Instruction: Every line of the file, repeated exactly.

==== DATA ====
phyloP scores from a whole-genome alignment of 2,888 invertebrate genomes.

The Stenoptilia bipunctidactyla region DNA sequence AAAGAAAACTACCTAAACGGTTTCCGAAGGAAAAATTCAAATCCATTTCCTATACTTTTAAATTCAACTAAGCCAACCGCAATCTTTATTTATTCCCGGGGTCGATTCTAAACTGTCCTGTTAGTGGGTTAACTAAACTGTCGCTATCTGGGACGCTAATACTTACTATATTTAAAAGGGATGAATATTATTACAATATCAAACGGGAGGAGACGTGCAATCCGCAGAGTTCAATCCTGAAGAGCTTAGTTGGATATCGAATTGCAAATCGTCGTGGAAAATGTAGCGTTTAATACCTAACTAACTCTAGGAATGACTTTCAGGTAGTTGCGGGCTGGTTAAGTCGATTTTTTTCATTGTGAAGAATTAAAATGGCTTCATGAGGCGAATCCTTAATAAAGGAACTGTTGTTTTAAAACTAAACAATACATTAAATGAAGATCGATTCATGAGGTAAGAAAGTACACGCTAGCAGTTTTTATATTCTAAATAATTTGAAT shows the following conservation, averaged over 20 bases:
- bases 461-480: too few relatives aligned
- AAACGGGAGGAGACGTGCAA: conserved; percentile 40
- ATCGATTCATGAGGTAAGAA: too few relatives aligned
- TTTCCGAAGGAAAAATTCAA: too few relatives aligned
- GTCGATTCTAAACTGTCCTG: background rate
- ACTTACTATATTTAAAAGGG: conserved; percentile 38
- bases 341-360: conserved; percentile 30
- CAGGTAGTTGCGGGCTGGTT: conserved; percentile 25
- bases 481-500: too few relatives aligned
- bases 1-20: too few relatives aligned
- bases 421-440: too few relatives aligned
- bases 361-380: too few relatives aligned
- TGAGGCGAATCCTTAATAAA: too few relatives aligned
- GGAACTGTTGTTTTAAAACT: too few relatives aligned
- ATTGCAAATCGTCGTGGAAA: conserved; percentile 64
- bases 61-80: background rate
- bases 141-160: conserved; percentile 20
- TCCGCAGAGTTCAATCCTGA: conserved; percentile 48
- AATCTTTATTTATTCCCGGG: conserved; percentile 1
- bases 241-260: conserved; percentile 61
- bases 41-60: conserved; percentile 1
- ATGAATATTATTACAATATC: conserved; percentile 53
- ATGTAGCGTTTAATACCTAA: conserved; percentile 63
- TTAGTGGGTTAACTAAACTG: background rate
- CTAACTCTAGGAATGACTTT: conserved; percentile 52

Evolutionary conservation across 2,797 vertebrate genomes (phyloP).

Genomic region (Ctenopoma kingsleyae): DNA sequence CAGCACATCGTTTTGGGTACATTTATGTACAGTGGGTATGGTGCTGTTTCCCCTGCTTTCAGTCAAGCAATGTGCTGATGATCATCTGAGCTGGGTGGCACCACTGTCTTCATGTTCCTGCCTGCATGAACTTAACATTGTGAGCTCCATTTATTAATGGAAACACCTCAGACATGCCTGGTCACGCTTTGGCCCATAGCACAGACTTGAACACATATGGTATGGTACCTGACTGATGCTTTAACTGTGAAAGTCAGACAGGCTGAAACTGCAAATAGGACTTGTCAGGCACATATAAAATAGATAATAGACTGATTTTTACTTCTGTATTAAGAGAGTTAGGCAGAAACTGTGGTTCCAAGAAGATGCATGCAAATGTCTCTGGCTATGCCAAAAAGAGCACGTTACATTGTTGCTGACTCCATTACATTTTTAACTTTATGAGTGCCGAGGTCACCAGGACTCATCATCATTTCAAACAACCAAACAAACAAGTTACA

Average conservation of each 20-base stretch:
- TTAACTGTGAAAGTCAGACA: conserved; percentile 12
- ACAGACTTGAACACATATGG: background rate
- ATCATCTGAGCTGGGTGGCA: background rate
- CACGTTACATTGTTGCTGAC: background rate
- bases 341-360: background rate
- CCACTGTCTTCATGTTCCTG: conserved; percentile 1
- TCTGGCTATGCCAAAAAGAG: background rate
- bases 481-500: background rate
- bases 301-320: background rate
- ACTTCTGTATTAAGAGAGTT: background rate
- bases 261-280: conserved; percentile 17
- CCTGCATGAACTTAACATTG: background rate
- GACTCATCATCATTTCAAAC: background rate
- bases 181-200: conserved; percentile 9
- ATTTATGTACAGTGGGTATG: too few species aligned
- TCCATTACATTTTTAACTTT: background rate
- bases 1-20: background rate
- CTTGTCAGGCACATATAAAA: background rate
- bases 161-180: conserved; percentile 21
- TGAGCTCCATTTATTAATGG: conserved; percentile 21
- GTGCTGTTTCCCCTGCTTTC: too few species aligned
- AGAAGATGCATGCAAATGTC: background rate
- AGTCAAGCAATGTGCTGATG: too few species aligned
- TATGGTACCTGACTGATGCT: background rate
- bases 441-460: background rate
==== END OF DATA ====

phyloP scores from a whole-genome alignment of 2,888 invertebrate genomes.

The Stenoptilia bipunctidactyla region DNA sequence AAAGAAAACTACCTAAACGGTTTCCGAAGGAAAAATTCAAATCCATTTCCTATACTTTTAAATTCAACTAAGCCAACCGCAATCTTTATTTATTCCCGGGGTCGATTCTAAACTGTCCTGTTAGTGGGTTAACTAAACTGTCGCTATCTGGGACGCTAATACTTACTATATTTAAAAGGGATGAATATTATTACAATATCAAACGGGAGGAGACGTGCAATCCGCAGAGTTCAATCCTGAAGAGCTTAGTTGGATATCGAATTGCAAATCGTCGTGGAAAATGTAGCGTTTAATACCTAACTAACTCTAGGAATGACTTTCAGGTAGTTGCGGGCTGGTTAAGTCGATTTTTTTCATTGTGAAGAATTAAAATGGCTTCATGAGGCGAATCCTTAATAAAGGAACTGTTGTTTTAAAACTAAACAATACATTAAATGAAGATCGATTCATGAGGTAAGAAAGTACACGCTAGCAGTTTTTATATTCTAAATAATTTGAAT shows the following conservation, averaged over 20 bases:
- bases 461-480: too few relatives aligned
- AAACGGGAGGAGACGTGCAA: conserved; percentile 40
- ATCGATTCATGAGGTAAGAA: too few relatives aligned
- TTTCCGAAGGAAAAATTCAA: too few relatives aligned
- GTCGATTCTAAACTGTCCTG: background rate
- ACTTACTATATTTAAAAGGG: conserved; percentile 38
- bases 341-360: conserved; percentile 30
- CAGGTAGTTGCGGGCTGGTT: conserved; percentile 25
- bases 481-500: too few relatives aligned
- bases 1-20: too few relatives aligned
- bases 421-440: too few relatives aligned
- bases 361-380: too few relatives aligned
- TGAGGCGAATCCTTAATAAA: too few relatives aligned
- GGAACTGTTGTTTTAAAACT: too few relatives aligned
- ATTGCAAATCGTCGTGGAAA: conserved; percentile 64
- bases 61-80: background rate
- bases 141-160: conserved; percentile 20
- TCCGCAGAGTTCAATCCTGA: conserved; percentile 48
- AATCTTTATTTATTCCCGGG: conserved; percentile 1
- bases 241-260: conserved; percentile 61
- bases 41-60: conserved; percentile 1
- ATGAATATTATTACAATATC: conserved; percentile 53
- ATGTAGCGTTTAATACCTAA: conserved; percentile 63
- TTAGTGGGTTAACTAAACTG: background rate
- CTAACTCTAGGAATGACTTT: conserved; percentile 52

Evolutionary conservation across 2,797 vertebrate genomes (phyloP).

Genomic region (Ctenopoma kingsleyae): DNA sequence CAGCACATCGTTTTGGGTACATTTATGTACAGTGGGTATGGTGCTGTTTCCCCTGCTTTCAGTCAAGCAATGTGCTGATGATCATCTGAGCTGGGTGGCACCACTGTCTTCATGTTCCTGCCTGCATGAACTTAACATTGTGAGCTCCATTTATTAATGGAAACACCTCAGACATGCCTGGTCACGCTTTGGCCCATAGCACAGACTTGAACACATATGGTATGGTACCTGACTGATGCTTTAACTGTGAAAGTCAGACAGGCTGAAACTGCAAATAGGACTTGTCAGGCACATATAAAATAGATAATAGACTGATTTTTACTTCTGTATTAAGAGAGTTAGGCAGAAACTGTGGTTCCAAGAAGATGCATGCAAATGTCTCTGGCTATGCCAAAAAGAGCACGTTACATTGTTGCTGACTCCATTACATTTTTAACTTTATGAGTGCCGAGGTCACCAGGACTCATCATCATTTCAAACAACCAAACAAACAAGTTACA

Average conservation of each 20-base stretch:
- TTAACTGTGAAAGTCAGACA: conserved; percentile 12
- ACAGACTTGAACACATATGG: background rate
- ATCATCTGAGCTGGGTGGCA: background rate
- CACGTTACATTGTTGCTGAC: background rate
- bases 341-360: background rate
- CCACTGTCTTCATGTTCCTG: conserved; percentile 1
- TCTGGCTATGCCAAAAAGAG: background rate
- bases 481-500: background rate
- bases 301-320: background rate
- ACTTCTGTATTAAGAGAGTT: background rate
- bases 261-280: conserved; percentile 17
- CCTGCATGAACTTAACATTG: background rate
- GACTCATCATCATTTCAAAC: background rate
- bases 181-200: conserved; percentile 9
- ATTTATGTACAGTGGGTATG: too few species aligned
- TCCATTACATTTTTAACTTT: background rate
- bases 1-20: background rate
- CTTGTCAGGCACATATAAAA: background rate
- bases 161-180: conserved; percentile 21
- TGAGCTCCATTTATTAATGG: conserved; percentile 21
- GTGCTGTTTCCCCTGCTTTC: too few species aligned
- AGAAGATGCATGCAAATGTC: background rate
- AGTCAAGCAATGTGCTGATG: too few species aligned
- TATGGTACCTGACTGATGCT: background rate
- bases 441-460: background rate